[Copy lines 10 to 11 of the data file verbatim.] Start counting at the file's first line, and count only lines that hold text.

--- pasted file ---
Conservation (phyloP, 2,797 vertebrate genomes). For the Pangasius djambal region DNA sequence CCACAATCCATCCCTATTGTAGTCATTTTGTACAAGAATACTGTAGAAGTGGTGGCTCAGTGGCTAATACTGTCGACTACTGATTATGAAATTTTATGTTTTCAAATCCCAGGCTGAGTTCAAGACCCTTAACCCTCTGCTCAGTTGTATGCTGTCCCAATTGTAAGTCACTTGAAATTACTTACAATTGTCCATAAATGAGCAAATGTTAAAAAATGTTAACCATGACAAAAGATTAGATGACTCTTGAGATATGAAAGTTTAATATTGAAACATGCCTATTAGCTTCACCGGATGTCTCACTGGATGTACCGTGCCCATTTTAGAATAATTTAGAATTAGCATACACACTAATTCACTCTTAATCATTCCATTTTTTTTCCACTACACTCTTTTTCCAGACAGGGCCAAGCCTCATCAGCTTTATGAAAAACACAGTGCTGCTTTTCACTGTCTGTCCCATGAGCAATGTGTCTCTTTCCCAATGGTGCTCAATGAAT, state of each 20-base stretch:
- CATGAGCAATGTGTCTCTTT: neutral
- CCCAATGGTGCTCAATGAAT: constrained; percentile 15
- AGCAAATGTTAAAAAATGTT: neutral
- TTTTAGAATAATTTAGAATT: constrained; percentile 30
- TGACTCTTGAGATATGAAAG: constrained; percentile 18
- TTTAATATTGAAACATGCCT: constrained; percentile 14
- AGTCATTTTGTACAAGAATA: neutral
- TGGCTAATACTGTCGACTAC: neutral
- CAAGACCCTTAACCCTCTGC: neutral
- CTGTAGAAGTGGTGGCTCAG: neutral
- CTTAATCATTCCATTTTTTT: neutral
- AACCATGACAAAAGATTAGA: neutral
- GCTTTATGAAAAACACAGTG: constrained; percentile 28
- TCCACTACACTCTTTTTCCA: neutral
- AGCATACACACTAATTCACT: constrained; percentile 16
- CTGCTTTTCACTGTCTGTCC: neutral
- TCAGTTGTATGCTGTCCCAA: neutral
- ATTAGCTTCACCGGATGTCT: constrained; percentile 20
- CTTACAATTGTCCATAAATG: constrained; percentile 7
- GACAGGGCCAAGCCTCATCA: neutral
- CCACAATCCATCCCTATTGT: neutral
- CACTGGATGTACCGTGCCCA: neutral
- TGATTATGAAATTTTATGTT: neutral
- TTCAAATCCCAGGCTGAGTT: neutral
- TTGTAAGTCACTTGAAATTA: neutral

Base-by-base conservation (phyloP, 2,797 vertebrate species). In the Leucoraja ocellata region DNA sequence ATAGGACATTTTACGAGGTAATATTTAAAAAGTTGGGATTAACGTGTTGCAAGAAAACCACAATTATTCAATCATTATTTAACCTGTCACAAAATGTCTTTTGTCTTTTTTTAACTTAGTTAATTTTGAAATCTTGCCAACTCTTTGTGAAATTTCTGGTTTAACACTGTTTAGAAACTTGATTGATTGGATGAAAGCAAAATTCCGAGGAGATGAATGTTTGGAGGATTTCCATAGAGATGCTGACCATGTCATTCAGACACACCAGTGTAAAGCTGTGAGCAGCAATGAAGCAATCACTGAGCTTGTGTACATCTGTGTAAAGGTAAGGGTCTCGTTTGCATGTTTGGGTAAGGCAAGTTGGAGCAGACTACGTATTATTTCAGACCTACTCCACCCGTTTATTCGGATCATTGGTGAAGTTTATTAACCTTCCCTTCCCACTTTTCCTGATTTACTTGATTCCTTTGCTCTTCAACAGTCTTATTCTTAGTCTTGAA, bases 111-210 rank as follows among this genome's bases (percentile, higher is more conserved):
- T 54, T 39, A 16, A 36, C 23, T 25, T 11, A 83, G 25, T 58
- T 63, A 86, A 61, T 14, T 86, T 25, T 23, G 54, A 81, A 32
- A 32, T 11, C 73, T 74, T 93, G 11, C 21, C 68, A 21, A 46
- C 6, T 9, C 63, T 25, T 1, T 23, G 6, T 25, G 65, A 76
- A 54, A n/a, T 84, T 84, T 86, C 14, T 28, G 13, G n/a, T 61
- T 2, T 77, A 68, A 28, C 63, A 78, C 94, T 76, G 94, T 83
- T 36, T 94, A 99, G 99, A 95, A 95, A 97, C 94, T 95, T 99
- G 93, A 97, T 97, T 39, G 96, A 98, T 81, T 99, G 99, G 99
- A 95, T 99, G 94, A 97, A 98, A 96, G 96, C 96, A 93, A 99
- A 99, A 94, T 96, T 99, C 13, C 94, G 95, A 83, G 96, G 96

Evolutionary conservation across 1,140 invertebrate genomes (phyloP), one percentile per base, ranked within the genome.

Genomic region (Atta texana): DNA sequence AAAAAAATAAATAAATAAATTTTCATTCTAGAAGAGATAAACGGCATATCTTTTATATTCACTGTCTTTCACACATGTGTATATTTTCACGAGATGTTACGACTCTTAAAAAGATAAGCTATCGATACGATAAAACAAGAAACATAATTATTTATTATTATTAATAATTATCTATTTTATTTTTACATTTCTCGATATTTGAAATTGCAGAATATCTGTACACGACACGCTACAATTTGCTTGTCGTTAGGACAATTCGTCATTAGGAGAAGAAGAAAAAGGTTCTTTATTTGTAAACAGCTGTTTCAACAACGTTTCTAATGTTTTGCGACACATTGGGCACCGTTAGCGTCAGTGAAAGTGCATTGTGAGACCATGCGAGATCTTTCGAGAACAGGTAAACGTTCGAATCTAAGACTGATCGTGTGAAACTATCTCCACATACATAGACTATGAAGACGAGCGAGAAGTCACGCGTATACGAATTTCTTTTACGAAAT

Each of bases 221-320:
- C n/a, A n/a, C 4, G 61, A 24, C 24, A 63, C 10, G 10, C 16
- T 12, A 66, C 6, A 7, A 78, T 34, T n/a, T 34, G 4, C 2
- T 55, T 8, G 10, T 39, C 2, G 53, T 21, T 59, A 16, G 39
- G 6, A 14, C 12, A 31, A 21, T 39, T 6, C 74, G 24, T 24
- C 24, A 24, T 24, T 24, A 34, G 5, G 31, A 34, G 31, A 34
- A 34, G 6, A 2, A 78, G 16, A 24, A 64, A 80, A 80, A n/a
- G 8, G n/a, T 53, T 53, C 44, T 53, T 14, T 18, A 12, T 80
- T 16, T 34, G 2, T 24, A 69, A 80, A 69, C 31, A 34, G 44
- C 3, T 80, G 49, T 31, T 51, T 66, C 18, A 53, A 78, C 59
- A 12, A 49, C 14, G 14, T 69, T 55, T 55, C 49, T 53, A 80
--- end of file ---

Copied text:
- CAAGACCCTTAACCCTCTGC: neutral
- CTGTAGAAGTGGTGGCTCAG: neutral